FROM DAVE POSTLES 1960-67 I have some news about two people formerly associated with City Boys'.Michael Denison Palmer (1933-2015)Mr Palmer arrived as history teacher during my O-Level year, I think 1964. Despite growing up in Brixton, where his father was the incumbent, he retained a tinge of his native Australian accent. He had previously taught at Aldenham School, after graduating from Oxford University. He consequently (and perhaps disconcertingly) referred to homework as prep, and always wore a bow tie. He took charge of the fifth-year football team. I had not realised he played for his college 1st XI at Oxford. I assumed he was some sort of clogger, watching his refereeing! He moved from CBS to various schools as Deputy Head and then Head. He died on 8 September 2015, predeceased in 2008 by his beloved wife, Margaret. He leaves behind three children.Kev EamesKev and I knocked about in the sixth form. He went to Manchester University to study English and German. He had a long career as a teacher. After retirement he received a PhD for a thesis on educational motivation. He also taught at Bath Spa University. He and his wife, Sue, have two daughters. In his retirement he is closely involved with U3A and Trowbridge Civic Society, where they live. I met them a few years ago when they came to Leicester to visit his widowed mother.
FROM LES OSWIN 1935-39 In my early years at CBS I did not take much interest in RE lessons, in spite of regularly attending Sunday School and singing in the choir of our local Unitarian church. In my final year I opted out of RE, thinking that was the end of my association with religion. But in Autumn 1942, at Trowbridge whilst in the Royal Corps of Signals, on Sundays it was either church parade or spud bashing, and church won the vote. Around my nineteenth birthday I accepted an invitation from my pal John to spend a Sunday with his family in Gloucester. We caught the train and used our passes, stopping halfway to change at an unidentified station. The signs had been removed to confuse Fifth Columnists, as well as the passengers! The Salvation Army served tea in jam jars, as there was a shortage of cups. In Gloucester we walked to John's family home where, in spite of rationing, we enjoyed a sumptuous breakfast. We were encouraged to hurry, as the family would be attending morning service at the beautiful nearby cathedral. We were met at the front entrance, and as VIP's guided into special seats behind the magnificent choir where we participated in the service. After seventy four years I still remember it, along with the pleasure of being a welcome guest of John's lovely family. It was the first time I had been inside a cathedral.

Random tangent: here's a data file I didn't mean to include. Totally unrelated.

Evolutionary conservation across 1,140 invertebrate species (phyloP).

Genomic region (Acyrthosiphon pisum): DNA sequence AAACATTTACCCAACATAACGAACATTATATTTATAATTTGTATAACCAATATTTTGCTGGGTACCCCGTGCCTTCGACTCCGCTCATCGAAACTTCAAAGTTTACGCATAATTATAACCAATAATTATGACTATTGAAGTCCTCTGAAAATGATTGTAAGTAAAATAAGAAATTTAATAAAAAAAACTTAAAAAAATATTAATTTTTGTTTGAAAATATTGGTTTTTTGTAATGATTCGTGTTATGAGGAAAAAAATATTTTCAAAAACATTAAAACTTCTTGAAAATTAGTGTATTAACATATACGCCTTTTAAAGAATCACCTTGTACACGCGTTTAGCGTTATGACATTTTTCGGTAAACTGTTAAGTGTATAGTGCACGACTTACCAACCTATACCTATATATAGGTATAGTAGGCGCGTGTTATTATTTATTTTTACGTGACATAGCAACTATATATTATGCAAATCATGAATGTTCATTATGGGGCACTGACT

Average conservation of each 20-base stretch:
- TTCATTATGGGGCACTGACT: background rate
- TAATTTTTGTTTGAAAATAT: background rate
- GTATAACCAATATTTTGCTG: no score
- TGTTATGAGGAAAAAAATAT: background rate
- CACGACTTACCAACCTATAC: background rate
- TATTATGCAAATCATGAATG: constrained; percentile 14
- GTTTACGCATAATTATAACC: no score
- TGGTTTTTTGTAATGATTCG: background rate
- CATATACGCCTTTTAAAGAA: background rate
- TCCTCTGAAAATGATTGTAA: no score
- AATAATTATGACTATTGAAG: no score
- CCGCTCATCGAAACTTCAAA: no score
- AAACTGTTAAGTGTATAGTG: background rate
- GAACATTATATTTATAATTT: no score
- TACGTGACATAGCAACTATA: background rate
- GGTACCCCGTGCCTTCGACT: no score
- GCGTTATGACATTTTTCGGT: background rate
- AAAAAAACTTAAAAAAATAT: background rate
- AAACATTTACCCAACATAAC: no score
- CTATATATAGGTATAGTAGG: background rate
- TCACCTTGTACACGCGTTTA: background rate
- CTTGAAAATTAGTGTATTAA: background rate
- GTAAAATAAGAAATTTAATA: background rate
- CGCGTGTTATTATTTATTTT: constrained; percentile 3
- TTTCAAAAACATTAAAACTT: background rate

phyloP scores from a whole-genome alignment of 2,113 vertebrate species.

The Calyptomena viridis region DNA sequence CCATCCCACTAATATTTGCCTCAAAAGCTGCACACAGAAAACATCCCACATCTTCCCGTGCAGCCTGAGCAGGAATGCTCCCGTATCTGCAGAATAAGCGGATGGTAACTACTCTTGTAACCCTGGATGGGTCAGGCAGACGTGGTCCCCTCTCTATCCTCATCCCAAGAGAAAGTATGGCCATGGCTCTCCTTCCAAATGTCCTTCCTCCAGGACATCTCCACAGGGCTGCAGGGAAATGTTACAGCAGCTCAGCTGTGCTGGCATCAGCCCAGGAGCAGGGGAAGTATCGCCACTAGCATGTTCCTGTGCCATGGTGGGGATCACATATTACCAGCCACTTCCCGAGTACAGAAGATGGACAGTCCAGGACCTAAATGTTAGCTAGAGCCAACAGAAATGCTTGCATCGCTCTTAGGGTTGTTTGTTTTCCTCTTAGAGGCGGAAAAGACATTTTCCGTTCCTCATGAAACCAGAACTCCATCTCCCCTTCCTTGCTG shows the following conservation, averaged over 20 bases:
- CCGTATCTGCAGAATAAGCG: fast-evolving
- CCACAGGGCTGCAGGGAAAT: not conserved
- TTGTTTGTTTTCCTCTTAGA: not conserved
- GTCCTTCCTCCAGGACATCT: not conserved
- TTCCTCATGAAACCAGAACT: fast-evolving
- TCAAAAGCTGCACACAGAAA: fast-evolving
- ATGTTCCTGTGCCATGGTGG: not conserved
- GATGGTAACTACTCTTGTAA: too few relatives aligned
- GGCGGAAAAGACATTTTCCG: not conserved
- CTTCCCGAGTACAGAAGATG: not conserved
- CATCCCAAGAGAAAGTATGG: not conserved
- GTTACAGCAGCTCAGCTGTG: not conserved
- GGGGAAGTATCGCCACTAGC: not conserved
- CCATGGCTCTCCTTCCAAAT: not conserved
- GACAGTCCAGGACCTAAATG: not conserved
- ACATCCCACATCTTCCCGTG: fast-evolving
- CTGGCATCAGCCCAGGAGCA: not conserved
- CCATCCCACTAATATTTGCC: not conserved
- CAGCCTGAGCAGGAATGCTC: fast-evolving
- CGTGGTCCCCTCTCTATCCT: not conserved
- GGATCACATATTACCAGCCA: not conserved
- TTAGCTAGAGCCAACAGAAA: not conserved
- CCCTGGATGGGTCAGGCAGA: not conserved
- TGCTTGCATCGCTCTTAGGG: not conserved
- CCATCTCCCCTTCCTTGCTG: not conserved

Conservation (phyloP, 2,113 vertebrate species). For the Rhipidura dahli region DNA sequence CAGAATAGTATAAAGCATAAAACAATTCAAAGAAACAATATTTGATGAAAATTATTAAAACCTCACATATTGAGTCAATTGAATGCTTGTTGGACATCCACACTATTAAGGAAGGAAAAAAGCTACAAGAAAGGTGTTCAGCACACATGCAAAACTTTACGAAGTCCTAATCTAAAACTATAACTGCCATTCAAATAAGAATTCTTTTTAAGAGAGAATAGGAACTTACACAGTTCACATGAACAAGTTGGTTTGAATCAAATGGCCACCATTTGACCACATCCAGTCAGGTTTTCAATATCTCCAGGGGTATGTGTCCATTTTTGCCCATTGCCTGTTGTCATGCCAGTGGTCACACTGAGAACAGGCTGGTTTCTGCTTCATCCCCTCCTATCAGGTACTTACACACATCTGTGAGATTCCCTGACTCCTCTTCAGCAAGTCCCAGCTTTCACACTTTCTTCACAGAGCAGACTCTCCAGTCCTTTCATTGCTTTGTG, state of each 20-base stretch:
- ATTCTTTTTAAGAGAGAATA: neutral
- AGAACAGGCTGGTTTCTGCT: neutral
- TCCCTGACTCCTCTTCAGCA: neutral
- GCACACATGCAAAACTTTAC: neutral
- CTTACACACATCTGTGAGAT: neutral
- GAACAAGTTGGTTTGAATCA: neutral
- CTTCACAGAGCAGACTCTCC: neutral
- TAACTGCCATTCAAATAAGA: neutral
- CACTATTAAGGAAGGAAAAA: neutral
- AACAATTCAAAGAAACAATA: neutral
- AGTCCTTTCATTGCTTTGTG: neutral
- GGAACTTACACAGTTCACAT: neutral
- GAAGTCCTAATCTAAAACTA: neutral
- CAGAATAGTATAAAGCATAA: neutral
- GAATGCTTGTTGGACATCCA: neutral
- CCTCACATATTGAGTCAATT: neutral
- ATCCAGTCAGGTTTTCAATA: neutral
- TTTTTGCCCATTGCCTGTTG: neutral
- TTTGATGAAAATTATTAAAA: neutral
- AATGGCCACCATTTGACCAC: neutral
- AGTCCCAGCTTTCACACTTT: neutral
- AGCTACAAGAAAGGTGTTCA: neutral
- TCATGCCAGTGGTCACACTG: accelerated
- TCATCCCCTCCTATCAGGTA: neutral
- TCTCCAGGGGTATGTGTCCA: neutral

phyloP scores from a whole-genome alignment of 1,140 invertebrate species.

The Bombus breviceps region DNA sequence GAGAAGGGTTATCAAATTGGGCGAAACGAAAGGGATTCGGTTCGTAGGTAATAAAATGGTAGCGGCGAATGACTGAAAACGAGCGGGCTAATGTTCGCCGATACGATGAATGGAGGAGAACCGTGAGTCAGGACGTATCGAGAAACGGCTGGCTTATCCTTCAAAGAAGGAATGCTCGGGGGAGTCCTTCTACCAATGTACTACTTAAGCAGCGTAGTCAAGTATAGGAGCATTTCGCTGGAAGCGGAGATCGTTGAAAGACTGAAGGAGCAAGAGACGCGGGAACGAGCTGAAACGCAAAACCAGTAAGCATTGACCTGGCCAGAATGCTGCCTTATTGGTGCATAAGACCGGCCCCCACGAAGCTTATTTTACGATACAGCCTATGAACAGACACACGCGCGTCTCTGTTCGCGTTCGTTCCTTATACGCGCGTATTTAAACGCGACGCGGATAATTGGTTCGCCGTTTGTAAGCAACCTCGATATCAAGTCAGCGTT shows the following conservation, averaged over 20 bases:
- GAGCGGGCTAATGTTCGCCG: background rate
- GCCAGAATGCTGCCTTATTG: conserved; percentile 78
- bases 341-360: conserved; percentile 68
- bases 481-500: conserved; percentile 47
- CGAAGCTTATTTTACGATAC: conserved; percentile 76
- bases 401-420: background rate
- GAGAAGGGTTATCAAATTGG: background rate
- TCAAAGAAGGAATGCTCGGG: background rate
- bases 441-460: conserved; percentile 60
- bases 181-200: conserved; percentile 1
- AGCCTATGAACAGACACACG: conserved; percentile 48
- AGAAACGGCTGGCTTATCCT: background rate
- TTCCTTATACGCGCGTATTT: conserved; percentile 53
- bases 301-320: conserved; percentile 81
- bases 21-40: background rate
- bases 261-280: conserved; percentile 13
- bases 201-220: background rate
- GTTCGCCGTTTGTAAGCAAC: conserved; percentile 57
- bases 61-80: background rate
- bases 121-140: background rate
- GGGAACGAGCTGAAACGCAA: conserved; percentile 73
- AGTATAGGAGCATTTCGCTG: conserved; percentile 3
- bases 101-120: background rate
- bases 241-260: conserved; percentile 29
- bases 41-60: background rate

Spookily, on the day before your reunion invitation arrived, I was reviewing some personal documents and came across programmes for two Annual Prize Distributions at De Montfort Hall, one on Thursday 13th November 1958 and one on Thursday 26th July 1962. It must be forty years since I last saw them, and I didn't know I had them. Each programme, after the front cover and details of music and poetry for the evening, lists six impressive pages of school prizewinners, 'O' and 'A' Level examination results, university acceptances and Successes of Old Boys. I remember prize-givings as being bizarre events with us boys there reluctantly, while a smattering of the keenest parents came to support their embarrassed offspring.
All the teachers displayed the colours of their degree-awarding colleges ontheir gowns, providing a coded reminder of the staff room's real pecking order. I seem to recall that several members of staff outshone the Headmaster in the academic reputation of their universities. We lads generally felt our evenings wasted as we fidgeted while the ritual ceremony of exhortation and reward played out before us. I wonder now if the real beneficiaries of prize-givings were the staff. Each year, below them they scanned the crop of young people who they had developed in some way, whether by grinding in useful facts and formulae or by widening cultural or sporting experiences. This surely must have boosted the teachers' own morale, professional pride and sense of purpose. Or perhaps not… I also found a newspaper photo (which must have come from the Mercury in 1962), the caption of which reads: Captain of the school J.W.Mawby, centre left, pictured with award winners at the City of Leicester Boys' School annual prize distribution at the De Montfort Hall last night. Left to right are A.P.Bowden, I.R.Tweedie, J.A.Bennett, C. Smart and A.R.Watts. Other pictures will appear in tomorrow's Star - lunchtime - edition. Most of us looked keen and remarkably cheerful (Iain has kindly donated the documents mentioned to the memorabilia collection - Ed)